Thank you, Caue for a very interesting article. To me, this reads as GE utilizing an asset light model to circumvent protectionist barriers, which represents a solution that may turn out to have significant drawbacks. The manufacturing industry is predicated on the fact that few players can reach the scale necessary to make this capital intensive business economical. By creating this asset light model, you destroy all the barriers to entry in the space.
As you correctly outline, 3D printing machines are incredibly polyvalent. The transition to a GE asset light model may lead to unintended consequences where clients realize that they are better off investing in those relatively cheap printing machines themselves to use for not only turbine replacement parts, but also all other manufacturing needs that may lend themselves to 3D printing technology. Customers would then only rely on a player like GE for its IP or engineering solutions, as WRK identifies above, and have the capability to produce on site. At that point, what stops them from poaching GE’s engineers to save themselves some external consulting fees? Would this eventually lead to a flurry of engineering consulting firms competing with each other for client business?
I worry that this is the classic example where customers would hold too much power.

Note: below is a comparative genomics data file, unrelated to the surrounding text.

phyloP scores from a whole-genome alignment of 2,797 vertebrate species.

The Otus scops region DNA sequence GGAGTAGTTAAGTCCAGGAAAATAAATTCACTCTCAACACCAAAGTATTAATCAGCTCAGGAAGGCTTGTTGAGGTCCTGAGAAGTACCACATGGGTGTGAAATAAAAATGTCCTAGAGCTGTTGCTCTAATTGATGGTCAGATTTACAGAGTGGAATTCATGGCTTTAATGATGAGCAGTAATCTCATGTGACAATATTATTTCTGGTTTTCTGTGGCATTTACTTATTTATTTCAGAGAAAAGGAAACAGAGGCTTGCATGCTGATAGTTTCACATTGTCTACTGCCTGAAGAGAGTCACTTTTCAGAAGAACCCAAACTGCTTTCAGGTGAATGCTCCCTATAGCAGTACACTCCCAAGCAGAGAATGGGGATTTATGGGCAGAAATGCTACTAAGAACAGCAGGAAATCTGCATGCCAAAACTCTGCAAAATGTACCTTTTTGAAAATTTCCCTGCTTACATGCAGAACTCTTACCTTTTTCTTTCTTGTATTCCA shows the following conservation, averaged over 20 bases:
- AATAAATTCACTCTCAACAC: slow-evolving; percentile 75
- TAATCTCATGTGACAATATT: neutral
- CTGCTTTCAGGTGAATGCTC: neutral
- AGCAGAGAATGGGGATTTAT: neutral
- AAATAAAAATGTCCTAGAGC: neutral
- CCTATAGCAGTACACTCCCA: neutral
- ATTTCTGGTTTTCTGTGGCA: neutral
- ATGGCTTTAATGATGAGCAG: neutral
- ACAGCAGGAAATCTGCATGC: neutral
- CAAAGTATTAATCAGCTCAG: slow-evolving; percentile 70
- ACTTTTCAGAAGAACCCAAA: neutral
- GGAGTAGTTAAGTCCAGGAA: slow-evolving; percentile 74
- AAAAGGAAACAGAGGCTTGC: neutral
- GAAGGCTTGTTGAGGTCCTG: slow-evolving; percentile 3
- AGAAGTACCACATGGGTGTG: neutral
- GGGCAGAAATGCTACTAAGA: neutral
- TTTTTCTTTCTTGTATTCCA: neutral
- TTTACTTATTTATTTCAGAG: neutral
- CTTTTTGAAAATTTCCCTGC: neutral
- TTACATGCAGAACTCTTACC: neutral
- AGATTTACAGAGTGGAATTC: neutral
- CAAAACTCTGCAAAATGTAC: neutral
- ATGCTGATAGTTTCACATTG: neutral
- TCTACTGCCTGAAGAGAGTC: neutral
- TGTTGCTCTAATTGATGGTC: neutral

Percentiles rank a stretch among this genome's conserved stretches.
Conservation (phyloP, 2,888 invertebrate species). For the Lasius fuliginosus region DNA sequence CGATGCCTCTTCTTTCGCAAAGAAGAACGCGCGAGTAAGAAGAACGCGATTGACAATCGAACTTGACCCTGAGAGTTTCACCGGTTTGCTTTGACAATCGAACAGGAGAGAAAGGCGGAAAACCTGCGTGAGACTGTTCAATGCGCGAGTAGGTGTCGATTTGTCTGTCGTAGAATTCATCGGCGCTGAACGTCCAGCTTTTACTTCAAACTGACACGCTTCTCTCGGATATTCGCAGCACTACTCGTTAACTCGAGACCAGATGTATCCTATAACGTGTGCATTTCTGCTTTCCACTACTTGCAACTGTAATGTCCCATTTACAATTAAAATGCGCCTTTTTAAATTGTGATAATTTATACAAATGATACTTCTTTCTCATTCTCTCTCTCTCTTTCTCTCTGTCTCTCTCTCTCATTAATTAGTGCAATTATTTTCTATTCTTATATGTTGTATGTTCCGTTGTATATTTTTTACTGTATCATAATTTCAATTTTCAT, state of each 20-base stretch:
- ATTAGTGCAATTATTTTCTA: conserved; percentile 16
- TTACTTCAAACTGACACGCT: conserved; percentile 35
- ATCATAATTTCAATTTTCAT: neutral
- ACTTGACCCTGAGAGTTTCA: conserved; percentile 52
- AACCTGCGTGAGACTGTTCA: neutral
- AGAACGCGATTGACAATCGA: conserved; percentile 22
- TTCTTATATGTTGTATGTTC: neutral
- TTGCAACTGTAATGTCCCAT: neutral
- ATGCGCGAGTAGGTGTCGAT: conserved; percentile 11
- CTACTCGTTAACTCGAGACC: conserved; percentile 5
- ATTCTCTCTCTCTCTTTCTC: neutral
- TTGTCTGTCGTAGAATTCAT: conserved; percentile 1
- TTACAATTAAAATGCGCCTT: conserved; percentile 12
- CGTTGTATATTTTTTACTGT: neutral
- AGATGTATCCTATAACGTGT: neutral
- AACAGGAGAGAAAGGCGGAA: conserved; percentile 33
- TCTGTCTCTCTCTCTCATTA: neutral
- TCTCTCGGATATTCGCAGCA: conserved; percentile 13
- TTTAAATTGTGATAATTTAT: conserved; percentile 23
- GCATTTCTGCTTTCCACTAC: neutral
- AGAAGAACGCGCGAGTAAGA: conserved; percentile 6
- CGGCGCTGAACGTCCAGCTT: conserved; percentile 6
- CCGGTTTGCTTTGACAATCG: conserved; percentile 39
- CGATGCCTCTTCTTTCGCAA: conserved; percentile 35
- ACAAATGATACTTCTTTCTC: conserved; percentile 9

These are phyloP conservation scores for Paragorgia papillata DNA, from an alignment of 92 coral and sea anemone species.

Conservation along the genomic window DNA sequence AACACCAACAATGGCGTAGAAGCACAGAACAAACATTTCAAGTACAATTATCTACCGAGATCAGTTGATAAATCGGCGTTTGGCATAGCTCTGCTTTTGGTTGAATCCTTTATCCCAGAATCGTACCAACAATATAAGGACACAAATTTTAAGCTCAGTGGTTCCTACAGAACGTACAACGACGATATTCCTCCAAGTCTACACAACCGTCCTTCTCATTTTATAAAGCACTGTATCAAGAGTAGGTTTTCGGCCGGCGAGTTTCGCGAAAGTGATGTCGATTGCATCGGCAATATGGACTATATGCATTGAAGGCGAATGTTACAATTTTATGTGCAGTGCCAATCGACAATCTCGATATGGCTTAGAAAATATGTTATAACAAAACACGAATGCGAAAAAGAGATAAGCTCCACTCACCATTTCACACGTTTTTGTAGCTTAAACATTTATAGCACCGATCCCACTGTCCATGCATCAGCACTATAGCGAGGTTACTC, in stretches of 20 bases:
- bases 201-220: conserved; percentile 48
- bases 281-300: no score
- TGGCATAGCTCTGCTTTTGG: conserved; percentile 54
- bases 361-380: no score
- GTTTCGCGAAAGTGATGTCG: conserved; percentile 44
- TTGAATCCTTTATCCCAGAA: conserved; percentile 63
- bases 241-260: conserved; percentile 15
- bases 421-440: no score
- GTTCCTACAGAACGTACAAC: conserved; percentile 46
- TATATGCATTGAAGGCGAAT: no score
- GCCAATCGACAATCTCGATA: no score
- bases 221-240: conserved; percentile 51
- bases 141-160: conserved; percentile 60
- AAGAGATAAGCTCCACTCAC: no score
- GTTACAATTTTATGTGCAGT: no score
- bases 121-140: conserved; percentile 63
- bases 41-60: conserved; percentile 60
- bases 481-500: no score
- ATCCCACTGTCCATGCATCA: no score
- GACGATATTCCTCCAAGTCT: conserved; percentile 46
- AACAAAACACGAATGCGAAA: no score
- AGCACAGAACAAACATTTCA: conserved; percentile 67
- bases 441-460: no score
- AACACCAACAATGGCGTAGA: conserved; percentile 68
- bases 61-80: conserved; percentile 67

Thank you, JS for a very interesting article. My initial reaction is to echo much of what the above comments have mentioned, and to express a high degree of skepticism around any serious disruption in the Mexico/US natural gas trade relationship. This surely feels like a true win-win situation that it would not make sense to walk away at this point.
While there is a slim risk of disruption, I want to push back a bit on the mitigation actions that you identified, should NAFTA completely come to an end. With my limited understanding of the situation, the suggestion around ETP setting up a Mexican subsidiary seems it would be unfruitful at first glance. The assets would still be in place, and the cross-border trading would still have to occur under the new status quo.
Pushing for increased geographic presence within the US would seem like the most obvious manner to mitigate the situation, however as Grant correctly identified, the viability of this strategy would be put in question if NAFTA falls apart given a new equilibrium that would render certain operations unprofitable.
This is great work on a subject that can truly change lives. Thank you for that. After reading the article, I cannot help but to wholeheartedly agree with Sasha’s comment regarding your final question. While Zipline represents an elegant solution to last mile delivery in the healthcare space, I do not think that it should become the main answer to the problem. Traditional infrastructure can and should complement it. I believe that in an ideal long run scenario, the use of Zipline should be limited to emergency type situations, with the assumption that traditional road infrastructure can achieve scale in a way that is impractical for drone deliveries.
Traditional infrastructure also come with tremendous positive externalities, and a powerful ability to connect areas that now seem remote. With traditional infrastructure, comes better access to food, education, and other basic needs that could further contribute to the well-being of populations in seemingly remote areas.